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During 2018, the removal of cannabidiol (CBD) from the World Anti-Doping Agency’s (WADA) banned substances list went into effect. This change prompted an inquiry about the rules regarding CBD in other sports organisations Worldwide. While many cover the topic of marijuana in sports, we were curious as to how sports organisations handle CBD, if at all.
CBD, or cannabidiol, is a chemical compound found naturally in the cannabis plant. When sourced from hemp, CBD oil contains less than 0.2% THC, which is the compound that causes a euphoric high that cannabis is infamous for. CBD does not get you high; instead, it is being studied for a variety of health benefits. When sourced properly, hemp-derived CBD oil is legal in the UK and US.
The WADA is the first major sports organisation to acknowledge CBD as a natural extract which is not connected to marijuana. Some leagues look as if cannabis reform is in the future, while others cannot be budged. Here’s a look at six top sports organisations and their views on CBD.
In August 2016, UFC fighter Nate Diaz spoke about using CBD vapes at a UFC 202 post-fight press conference. In response, the U.S. Anti-Doping Agency (USADA) issued Diaz a public warning the use of a prohibited substance. Since the lift of the ban in January 1, 2018, however, athletes like Diaz can be as outspoken about CBD as they’d like.
WADA Removes CBD as a Prohibited Substance
“Cannabidiol is no longer prohibited.” This statement, released by WADA in September 2017, is the first of its kind in the history of competitive sports. With this decision, WADA has given thousands of athletes the opportunity to use CBD as a natural alternative without the fear of consequence.
Created by the International Olympic Committee, WADA unifies global anti-doping policies. Organizations that use the WADA policy include the International Olympic Committee, the International Paralympic Committee, all International Federations, and over 200 National Anti-Doping Organisations, including USADA. USADA has advocated for the adoption of WADA policy by collegiate and professional sports leagues, although this change has yet to be embraced.
The modified WADA document does caution athletes to be aware of the THC levels in the CBD products they are using. The document states, “Synthetic cannabidiol is not a cannabimimetic; however, cannabidiol extracted from cannabis plants may also contain varying concentrations of THC, which remains a prohibited substance” (source).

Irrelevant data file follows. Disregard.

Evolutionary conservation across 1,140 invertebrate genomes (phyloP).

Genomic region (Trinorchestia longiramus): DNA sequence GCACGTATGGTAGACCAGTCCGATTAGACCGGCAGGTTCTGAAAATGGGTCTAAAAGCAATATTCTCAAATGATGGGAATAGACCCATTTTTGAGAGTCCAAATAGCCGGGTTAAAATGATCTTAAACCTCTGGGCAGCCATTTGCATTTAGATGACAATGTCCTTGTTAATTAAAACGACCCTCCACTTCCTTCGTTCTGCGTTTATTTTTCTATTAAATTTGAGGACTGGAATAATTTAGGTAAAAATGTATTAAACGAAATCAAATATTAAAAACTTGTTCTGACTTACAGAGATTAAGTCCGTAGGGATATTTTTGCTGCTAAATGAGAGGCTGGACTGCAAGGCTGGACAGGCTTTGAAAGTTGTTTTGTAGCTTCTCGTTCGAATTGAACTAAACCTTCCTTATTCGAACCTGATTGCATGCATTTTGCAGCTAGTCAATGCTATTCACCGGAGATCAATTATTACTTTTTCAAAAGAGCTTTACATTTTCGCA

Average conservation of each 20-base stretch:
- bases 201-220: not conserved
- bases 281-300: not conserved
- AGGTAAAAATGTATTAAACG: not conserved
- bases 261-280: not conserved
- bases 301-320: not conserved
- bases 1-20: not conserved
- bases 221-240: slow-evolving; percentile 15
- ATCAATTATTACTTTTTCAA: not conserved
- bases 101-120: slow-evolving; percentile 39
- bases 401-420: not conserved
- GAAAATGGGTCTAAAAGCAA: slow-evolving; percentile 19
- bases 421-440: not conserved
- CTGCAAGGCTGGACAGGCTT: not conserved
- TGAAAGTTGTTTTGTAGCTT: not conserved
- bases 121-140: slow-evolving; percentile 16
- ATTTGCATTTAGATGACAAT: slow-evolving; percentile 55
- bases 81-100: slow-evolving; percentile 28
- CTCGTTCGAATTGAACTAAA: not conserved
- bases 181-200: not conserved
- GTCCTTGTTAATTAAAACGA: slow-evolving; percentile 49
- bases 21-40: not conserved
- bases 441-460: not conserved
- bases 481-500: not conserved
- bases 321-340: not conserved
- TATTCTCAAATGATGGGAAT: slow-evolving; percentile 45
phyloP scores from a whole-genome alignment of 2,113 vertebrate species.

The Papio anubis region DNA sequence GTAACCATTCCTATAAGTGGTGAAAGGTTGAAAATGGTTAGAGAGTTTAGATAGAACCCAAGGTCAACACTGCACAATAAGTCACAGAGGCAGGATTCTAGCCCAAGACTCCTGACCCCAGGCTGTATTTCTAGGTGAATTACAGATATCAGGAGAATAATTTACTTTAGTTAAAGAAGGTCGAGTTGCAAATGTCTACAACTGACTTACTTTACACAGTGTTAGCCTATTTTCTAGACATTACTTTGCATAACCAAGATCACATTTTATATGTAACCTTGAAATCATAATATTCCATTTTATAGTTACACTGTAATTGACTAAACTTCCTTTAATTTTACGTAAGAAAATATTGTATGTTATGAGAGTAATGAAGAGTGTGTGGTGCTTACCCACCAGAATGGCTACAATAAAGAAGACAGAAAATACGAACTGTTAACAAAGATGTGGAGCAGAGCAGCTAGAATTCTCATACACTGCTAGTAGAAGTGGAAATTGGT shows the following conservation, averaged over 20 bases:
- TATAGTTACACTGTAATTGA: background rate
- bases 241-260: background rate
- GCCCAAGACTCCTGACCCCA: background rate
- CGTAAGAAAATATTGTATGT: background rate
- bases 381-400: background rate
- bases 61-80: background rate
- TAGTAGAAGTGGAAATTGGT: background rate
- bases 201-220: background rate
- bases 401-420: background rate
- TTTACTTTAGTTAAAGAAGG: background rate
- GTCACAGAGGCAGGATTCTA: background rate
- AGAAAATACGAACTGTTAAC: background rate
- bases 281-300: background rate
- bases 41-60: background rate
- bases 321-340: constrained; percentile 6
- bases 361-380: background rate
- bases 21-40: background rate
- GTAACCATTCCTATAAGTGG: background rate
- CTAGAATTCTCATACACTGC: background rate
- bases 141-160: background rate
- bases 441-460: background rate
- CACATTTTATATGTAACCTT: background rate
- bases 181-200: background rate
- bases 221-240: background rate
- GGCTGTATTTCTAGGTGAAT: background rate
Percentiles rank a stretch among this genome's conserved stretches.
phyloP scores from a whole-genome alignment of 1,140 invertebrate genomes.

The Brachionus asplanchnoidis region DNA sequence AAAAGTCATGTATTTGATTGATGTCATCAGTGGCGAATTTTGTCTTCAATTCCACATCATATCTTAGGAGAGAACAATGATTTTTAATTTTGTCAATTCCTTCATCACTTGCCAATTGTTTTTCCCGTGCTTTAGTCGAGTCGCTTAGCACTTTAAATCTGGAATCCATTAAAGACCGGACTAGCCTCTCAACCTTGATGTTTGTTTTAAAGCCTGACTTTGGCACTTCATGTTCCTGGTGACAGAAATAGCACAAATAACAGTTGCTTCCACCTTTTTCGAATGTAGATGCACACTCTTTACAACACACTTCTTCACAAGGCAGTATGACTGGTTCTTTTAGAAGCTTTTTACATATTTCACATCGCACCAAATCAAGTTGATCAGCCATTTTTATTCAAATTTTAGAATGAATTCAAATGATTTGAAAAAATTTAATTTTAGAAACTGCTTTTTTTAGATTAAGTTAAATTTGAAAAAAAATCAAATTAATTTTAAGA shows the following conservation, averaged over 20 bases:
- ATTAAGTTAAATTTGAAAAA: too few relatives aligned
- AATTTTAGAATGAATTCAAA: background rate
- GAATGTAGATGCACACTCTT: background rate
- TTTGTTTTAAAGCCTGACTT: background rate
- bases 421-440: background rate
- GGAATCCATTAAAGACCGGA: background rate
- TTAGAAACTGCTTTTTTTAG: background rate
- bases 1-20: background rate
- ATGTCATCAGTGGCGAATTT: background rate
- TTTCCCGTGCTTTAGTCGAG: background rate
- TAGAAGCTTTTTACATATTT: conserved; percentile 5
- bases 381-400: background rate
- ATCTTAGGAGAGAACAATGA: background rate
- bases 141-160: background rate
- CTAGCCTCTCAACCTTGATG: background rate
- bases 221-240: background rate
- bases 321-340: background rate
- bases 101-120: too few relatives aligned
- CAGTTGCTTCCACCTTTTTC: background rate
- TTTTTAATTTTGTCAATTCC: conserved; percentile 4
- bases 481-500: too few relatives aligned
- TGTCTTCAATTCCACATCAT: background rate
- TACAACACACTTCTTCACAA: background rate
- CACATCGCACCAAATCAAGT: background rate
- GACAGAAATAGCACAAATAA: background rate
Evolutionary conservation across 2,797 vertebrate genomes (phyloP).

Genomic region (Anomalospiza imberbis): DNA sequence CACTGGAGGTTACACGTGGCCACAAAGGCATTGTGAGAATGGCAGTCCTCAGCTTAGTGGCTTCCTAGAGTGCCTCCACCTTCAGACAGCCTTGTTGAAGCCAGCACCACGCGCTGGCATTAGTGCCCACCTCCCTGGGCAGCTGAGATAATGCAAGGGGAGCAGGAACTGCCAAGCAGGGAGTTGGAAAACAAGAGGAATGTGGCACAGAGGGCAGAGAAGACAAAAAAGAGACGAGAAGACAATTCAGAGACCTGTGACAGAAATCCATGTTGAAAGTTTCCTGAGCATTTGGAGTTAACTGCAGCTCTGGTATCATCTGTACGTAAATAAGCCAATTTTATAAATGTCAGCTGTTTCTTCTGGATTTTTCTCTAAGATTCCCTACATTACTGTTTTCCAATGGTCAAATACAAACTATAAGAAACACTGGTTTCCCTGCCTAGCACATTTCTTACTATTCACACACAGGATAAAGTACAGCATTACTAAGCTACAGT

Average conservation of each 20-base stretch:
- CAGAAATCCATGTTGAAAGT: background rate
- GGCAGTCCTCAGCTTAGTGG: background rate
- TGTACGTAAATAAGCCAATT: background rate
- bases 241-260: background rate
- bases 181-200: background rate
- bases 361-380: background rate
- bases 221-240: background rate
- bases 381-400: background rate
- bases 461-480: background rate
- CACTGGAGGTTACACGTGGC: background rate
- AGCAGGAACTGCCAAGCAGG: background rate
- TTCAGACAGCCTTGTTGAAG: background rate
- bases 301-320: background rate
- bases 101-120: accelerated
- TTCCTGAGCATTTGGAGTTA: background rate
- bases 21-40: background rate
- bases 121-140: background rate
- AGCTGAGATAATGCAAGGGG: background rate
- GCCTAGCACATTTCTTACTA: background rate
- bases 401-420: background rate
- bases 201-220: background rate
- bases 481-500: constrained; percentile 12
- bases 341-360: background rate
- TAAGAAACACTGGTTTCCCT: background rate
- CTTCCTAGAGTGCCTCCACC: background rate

WADA’s threshold for THC is 150 nano grams (ng) per milliliter (ml), which was raised from 15ng/ml in 2013. This is the highest THC threshold compared to the collegiate and professional sports leagues discussed here. In terms of recreational substances, WADA has been progressive. Dr. Alan Vernec, the agency’s medical director, told the LA Times, “It’s a very active process that … is always open to debate and is discussed regularly.”
With its significant impact on the global sports community, it is our hope that WADA’s decision will prompt other sports organisations to follow its lead on CBD regulations.
The National Collegiate Athletic Association (NCAA) regulates athletes across over 1,200 institutions, conferences, and organisations. This sports organisation is known for having the strictest marijuana testing threshold in comparison not only to other sports organisations but to employers such as the Federal Aviation Administration and the U.S. military. The NCAA testing threshold for marijuana is 5 ng/ml and took effect on Aug. 1, 2013.
Cannabidiol is not listed on the NCAA 2017-18 Banned Drugs List. However, the list states, “Any substance that is chemically related to one of the above classes, even if it is not listed as an example, is also banned!” (The exclamation point is included.) It is under our assumption that CBD is considered “chemically related” to tetrahydrocannabinol, or THC, and is, therefore, a banned substance.
NCAA’s Changing Approach
In 2014, the NCAA passed legislation that reduced the penalty for a positive marijuana test from a full season to half a season. This is less of a penalty than a positive test for performance-enhancing drugs such as steroids or human growth hormone (HGH).
Regarding this change in legislation, a representative for the NCAA stated, “Street drugs are not performance-enhancing in nature, and this change will encourage schools to provide student-athletes the necessary rehabilitation” (Source). This reflects the NCAA’s changing approach to recreational drugs such as marijuana and the shift in focus from punishment to drug education and rehabilitation.
NCAA and WADA Policy
During a meeting in December of 2017, the NCAA Committee on Competitive Safeguards and Medical Aspects of Sports (CSMAS) voted on a recommendation that would modify the NCAA’s banned drug classes to reflect the prohibited list established by the WADA. Under this change, the cannabinoids class would only include marijuana; CBD would not be prohibited. This recommendation will need to see support from the NCAA governing members if it is to move forward.
Without the information to determine the admissibility of CBD, we are left to conclude that the use of CBD is banned in the NCAA. It appears, at this time, that the NCAA does not feel the pressure to acknowledge CBD as either a potential health supplement or a banned substance.
For students seeking more information regarding the use of CBD, the NCAA states, “Before consuming any nutritional/dietary supplement product, review the product with the appropriate or designated athletics department staff!”